Disney is recruiting for a Research and Development Imagineering role with a focus on generative AI, pointing to their eagerness to extend the capabilities of AI tools. This move, parallel to Netflix’s, has led to worries among union members about job loss and the invasion of creative domains. The implementation of AI in Hollywood has rapidly evolved from simple digital effects to crafting digital voices for characters, however, these methods usually fail to capture the emotional nuances and intonations delivered by human actors.
According to The Hollywood Reporter, Disney is in search of a talent adept at handling generative AI. The R&D Imagineering position, offering an annual salary of around $180,000, seeks an individual with the “drive to stretch the potential of AI tools and the ability to distinguish between the voice of data and the voice of a designer, writer, or artist.” This job posting comes at a time when the Screen Actors Guild – American Federation of Television and Radio Artists (SAG-AFTRA) and the Writers Guild of America continue their strike for equitable pay from the studios. The impact of AI on their jobs remains another key concern for the performers.
This move closely mirrors a recent hiring initiative by Netflix. The streaming giant is searching for someone who can upgrade their Machine Learning Program. Initially used to suggest similar titles to viewers, Netflix now seems ready to integrate it into their content creation process. It remains to be seen whether these tools will augment the existing technology in Hollywood, or attempt to substitute the work of actors and writers. These developments occur amidst industry-wide strikes fueled partly by fears that the fast-paced progress of such tools and strategies might intrude upon creative territories currently controlled by union members.
Disney’s use of digital effects to adjust performances has been a longstanding practice, but the method has undergone rapid advancement in recent years. For instance, in 2010’s Tron: Legacy, Jeff Bridges was depicted as his younger self via simple digital effects, allowing him to retain control over his on-set performance. However, when Luke Skywalker made his appearance in The Mandalorian a few years back, a computer program produced his voice. This resulted in a digital face delivering dialogue, devoid of the emotions and intonations a living actor would have conveyed.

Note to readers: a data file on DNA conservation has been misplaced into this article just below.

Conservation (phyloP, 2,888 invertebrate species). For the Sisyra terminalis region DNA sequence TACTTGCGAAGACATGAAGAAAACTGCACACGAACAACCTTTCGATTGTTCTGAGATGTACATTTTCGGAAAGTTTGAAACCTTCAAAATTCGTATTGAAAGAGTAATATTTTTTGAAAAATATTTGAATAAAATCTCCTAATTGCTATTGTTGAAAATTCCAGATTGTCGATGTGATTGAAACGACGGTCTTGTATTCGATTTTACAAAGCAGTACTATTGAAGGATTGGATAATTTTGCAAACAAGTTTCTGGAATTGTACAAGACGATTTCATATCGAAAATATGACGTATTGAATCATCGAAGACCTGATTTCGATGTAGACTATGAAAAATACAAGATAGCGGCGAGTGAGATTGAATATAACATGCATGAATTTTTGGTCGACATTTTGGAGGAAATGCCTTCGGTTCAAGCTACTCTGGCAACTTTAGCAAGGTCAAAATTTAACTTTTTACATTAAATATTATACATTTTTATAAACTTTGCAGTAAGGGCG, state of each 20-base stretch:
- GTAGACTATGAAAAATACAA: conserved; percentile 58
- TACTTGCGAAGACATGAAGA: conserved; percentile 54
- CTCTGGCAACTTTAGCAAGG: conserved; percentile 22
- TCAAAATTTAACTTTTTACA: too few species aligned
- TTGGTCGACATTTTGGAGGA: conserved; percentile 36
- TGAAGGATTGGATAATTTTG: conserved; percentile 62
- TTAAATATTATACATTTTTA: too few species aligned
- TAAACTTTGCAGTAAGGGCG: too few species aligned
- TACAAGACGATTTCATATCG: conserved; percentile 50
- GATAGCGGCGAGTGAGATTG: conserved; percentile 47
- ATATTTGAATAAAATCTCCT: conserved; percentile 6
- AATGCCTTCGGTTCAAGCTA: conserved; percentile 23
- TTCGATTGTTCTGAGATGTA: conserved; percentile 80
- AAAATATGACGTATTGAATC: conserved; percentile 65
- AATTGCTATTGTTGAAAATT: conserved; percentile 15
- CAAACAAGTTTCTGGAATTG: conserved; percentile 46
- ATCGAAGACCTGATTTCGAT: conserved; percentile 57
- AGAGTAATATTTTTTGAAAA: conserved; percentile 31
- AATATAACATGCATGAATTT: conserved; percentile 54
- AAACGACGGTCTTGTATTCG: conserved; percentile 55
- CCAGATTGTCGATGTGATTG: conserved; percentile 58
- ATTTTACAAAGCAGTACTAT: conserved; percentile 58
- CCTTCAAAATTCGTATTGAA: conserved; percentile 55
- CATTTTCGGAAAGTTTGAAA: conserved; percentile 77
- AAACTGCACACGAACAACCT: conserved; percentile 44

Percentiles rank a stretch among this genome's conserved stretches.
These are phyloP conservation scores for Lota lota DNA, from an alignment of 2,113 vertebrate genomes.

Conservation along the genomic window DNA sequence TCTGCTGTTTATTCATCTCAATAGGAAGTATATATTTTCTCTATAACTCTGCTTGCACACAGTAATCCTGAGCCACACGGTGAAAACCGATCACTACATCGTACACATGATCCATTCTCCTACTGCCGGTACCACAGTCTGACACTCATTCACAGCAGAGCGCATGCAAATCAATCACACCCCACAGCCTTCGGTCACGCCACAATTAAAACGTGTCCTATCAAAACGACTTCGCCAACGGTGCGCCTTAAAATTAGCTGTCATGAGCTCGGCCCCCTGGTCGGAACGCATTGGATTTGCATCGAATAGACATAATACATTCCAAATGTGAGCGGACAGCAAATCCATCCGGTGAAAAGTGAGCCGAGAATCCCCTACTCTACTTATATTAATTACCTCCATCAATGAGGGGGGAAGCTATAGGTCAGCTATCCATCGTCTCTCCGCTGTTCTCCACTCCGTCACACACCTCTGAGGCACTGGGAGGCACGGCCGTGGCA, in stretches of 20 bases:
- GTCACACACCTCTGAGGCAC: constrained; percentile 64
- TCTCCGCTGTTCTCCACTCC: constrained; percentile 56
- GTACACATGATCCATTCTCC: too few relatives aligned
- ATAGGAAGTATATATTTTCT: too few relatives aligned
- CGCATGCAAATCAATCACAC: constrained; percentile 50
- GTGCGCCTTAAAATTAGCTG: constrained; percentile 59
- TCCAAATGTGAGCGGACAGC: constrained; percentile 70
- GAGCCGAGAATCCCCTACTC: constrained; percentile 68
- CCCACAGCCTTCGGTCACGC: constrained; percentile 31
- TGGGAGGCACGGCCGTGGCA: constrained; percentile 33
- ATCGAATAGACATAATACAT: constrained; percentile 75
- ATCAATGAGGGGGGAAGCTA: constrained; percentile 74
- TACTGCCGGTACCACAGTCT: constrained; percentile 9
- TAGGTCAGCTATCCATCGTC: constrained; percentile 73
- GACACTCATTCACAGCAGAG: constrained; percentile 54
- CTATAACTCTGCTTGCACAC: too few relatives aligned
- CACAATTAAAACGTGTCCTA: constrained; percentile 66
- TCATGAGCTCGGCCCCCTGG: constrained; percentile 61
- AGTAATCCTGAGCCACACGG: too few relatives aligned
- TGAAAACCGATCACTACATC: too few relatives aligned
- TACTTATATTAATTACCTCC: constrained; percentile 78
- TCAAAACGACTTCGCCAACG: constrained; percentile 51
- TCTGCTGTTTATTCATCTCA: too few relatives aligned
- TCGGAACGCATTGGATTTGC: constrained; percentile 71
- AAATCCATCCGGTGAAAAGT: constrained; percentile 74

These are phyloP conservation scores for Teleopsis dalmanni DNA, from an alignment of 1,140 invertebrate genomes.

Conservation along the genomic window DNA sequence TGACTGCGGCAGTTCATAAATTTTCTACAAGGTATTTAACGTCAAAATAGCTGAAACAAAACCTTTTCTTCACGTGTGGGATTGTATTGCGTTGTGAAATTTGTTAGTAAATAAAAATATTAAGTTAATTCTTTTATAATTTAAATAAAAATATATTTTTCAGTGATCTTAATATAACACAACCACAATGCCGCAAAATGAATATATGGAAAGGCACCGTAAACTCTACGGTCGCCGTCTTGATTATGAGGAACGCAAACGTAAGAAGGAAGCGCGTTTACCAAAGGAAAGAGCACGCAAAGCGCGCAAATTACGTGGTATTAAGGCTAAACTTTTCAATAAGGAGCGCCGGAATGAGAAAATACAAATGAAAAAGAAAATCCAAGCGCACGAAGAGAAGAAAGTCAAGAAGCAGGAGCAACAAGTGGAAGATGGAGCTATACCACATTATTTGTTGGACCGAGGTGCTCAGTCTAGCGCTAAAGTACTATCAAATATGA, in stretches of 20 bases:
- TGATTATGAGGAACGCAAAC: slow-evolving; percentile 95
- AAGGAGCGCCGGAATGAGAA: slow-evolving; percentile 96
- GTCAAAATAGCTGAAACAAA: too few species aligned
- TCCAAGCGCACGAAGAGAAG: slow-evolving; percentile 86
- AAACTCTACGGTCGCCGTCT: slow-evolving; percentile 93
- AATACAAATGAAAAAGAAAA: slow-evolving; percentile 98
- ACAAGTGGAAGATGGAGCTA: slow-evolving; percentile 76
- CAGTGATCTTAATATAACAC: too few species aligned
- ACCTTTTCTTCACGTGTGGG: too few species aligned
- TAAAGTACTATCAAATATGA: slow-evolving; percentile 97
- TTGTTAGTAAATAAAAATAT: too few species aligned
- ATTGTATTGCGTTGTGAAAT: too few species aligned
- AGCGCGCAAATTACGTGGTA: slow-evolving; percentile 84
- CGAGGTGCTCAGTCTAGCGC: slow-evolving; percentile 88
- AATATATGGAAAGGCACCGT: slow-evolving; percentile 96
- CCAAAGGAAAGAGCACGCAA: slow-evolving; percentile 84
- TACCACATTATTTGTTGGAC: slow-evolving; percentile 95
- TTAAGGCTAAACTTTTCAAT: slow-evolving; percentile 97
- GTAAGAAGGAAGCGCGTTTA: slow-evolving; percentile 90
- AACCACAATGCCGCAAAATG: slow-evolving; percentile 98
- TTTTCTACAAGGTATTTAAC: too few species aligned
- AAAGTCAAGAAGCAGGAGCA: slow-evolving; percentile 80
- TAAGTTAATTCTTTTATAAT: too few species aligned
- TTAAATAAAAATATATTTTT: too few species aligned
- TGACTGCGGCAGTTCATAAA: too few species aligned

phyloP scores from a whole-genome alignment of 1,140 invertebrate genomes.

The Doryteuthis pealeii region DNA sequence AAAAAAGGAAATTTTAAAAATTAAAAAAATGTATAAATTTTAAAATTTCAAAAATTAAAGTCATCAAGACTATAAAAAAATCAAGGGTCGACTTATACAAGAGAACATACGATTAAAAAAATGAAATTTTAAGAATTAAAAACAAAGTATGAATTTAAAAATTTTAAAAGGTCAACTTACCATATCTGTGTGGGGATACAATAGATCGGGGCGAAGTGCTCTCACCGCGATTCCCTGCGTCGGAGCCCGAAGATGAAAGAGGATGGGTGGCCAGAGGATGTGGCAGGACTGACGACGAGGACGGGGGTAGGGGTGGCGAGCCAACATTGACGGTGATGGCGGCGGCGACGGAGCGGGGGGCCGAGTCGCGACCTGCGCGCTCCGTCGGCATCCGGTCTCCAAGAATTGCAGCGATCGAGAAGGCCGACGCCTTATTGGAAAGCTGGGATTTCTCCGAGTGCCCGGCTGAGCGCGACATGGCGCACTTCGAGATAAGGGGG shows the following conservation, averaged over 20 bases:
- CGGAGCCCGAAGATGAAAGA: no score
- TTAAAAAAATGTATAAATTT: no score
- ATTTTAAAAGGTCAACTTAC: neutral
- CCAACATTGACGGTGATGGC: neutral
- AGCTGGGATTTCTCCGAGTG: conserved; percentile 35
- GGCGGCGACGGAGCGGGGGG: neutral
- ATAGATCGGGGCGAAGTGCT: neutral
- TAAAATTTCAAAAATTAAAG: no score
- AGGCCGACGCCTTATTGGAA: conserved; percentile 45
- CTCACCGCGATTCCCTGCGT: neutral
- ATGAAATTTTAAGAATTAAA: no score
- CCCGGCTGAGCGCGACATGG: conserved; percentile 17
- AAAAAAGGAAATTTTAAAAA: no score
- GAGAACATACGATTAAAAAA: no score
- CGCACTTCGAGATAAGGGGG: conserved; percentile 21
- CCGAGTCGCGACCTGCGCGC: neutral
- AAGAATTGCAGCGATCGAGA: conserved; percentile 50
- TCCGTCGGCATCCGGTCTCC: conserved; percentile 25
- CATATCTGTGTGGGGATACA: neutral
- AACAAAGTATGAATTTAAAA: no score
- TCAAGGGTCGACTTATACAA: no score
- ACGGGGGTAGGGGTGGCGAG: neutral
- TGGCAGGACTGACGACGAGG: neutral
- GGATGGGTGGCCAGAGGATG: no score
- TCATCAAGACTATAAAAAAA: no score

Image via Disney+
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What Lies Ahead for the Strike
As studios are planning to incorporate artificial intelligence in their production process, actors and writers are striving for their rights. Historically, royalties from movies and TV series have been insufficient, leaving the actors who contributed to the success of these productions with minimal earnings. Numerous projects, including Deadpool 3 and the final season of Stranger Things, have stalled their production due to the strike. Presently, the stance of both the studios and the unions remain unchanged since the breakdown of pre-strike negotiations, casting a cloud of uncertainty over the industry and indicating that a settlement, for both the creative individuals and corporations, may be delayed rather than imminent.
Frequently Asked Questions (FAQs) about Disney AI Recruitment
What position is Disney hiring for?
Disney is recruiting for an R&D Imagineering role that requires expertise in generative AI.
Why are union members concerned about Disney’s move towards AI?
Union members, including actors and writers, are worried that the implementation of AI in content creation could potentially replace their jobs and encroach on their creative spaces.
How is the use of AI in Hollywood evolving?
The use of AI in Hollywood has moved from basic digital effects to more advanced applications, such as creating digital voices for characters. However, these methods often lack the emotional depth and tonal variations that human actors provide.
What is the current state of the ongoing strike in Hollywood?
The Screen Actors Guild – American Federation of Television and Radio Artists (SAG-AFTRA) and the Writers Guild of America are on strike, demanding fair wages from studios. The rapid development of AI tools has added another layer of concern regarding job security. At this point, both the studios and the unions remain unmoved from their pre-strike positions, leading to industry-wide uncertainty.
How is Disney’s AI recruitment similar to Netflix’s recent hiring move?
Similar to Disney, Netflix is also looking for someone to enhance their Machine Learning Program, initially used for recommending similar titles to viewers but now likely to be implemented in content creation. This has sparked concerns about the potential replacement of creative roles by AI.